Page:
And to provide an update on Schafer, doctors weren’t able to detect any damage to his left wrist during an MRI exam performed on Tuesday. In attempt to gain a better view, a CAT Scan was scheduled for Wednesday.
With the three-game losing streak they carried into Tuesday, the Braves found themselves in the same position they were when they began their five-game winning streak on June 28. Still the five-game division deficit they now face seems much more daunting than it did just a week ago, when the fumbling Phillies were coming to Turner Field.
While the first-place Phillies have won four straight since being swept out of Atlanta last week, the Braves have destroyed all of the positive energy they’d created before saying goodbye to their season-best five-game winning streak during the eighth inning of Saturday’s game in Washington D.C.
Since being six outs away from recording a sixth straight win, the Braves have completed 20 consecutive innings without a lead and provided even more reason to believe that even with their strong starting rotation, they are destined for prolonged mediocrity.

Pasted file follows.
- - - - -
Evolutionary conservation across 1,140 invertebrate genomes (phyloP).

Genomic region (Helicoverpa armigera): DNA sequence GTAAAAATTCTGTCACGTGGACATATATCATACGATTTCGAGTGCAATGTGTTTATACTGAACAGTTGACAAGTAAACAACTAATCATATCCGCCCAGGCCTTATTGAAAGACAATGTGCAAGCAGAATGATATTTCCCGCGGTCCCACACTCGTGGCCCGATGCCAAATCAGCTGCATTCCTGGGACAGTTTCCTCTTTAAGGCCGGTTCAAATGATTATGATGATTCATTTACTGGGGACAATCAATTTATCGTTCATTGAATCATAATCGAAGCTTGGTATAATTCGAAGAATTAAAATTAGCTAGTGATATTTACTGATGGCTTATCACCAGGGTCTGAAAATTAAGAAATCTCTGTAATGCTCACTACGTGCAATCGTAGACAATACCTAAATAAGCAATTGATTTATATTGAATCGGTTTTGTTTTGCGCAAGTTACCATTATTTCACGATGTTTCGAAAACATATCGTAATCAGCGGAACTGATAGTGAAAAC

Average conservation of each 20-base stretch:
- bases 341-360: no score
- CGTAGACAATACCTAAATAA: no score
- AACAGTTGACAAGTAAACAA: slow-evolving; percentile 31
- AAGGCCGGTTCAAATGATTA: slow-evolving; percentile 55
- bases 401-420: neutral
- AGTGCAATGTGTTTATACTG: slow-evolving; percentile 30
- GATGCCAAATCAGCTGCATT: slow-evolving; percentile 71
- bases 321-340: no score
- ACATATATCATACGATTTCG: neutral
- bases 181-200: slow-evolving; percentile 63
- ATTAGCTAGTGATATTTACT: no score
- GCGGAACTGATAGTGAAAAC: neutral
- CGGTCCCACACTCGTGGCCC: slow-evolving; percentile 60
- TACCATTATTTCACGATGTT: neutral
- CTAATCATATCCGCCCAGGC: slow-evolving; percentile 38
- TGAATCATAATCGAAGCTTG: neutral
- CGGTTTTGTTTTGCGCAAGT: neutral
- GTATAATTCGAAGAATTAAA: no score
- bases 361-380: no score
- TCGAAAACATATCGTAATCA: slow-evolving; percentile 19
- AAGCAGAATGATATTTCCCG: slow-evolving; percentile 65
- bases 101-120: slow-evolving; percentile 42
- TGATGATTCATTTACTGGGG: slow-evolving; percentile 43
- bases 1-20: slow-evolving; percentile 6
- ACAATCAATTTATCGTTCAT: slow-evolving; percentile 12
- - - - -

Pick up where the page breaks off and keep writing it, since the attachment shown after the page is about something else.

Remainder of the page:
Braves general manager Frank Wren finds himself essentially in the same position he was on this date last year, when his club was six games back. At the time, he said he was going to continue monitoring the pulse of the club before determining whether he was going to move Mark Teixeira.
Wren remained patient until the Braves blew five-run leads on consecutive days in Philadelphia (July 26 and 27) and then opted to deal Teixeira with the handicap of having to find a trade partner that could provide a first baseman in return.
With Javier Vazquez, Rafael Soriano and Mike Gonzalez, Wren possesses three pitchers, who could each individually provide a greater return than Teixeira, who was traded to the Angels in exchange for Casey Kotchman and Steven Marek.
Affordable relievers who have the ability to close and durable starters prove to be in more demand than first basemen, who could prove to be just a two-month rental.
But while still waiting for his team to experience its first string of prolonged success, Wren really doesn’t know whether he’ll be a buyer or a top seller when this year’s trade deadline arrives.
Without the ability to add to his payroll, his position as a buyer in search of another bat will certainly be financially hindered.
But with these three pitchers, he could prove to be an attractive seller with the ability to start building for the future.
Until they definitely fall out of the postseason picture, the Braves won’t even attempt to trade Vazquez. Thoughts of moving him to gain funds to add a bat are erased by the reality that the Braves need him in a rotation that won’t include Tim Hudson until at least the final week of August.
And if Wren isn’t blown away with any offers for Vazquez, there isn’t any definite need to trade the 32-year-old right-hander, who is set to make $11.5 million during the final year of his contract next year.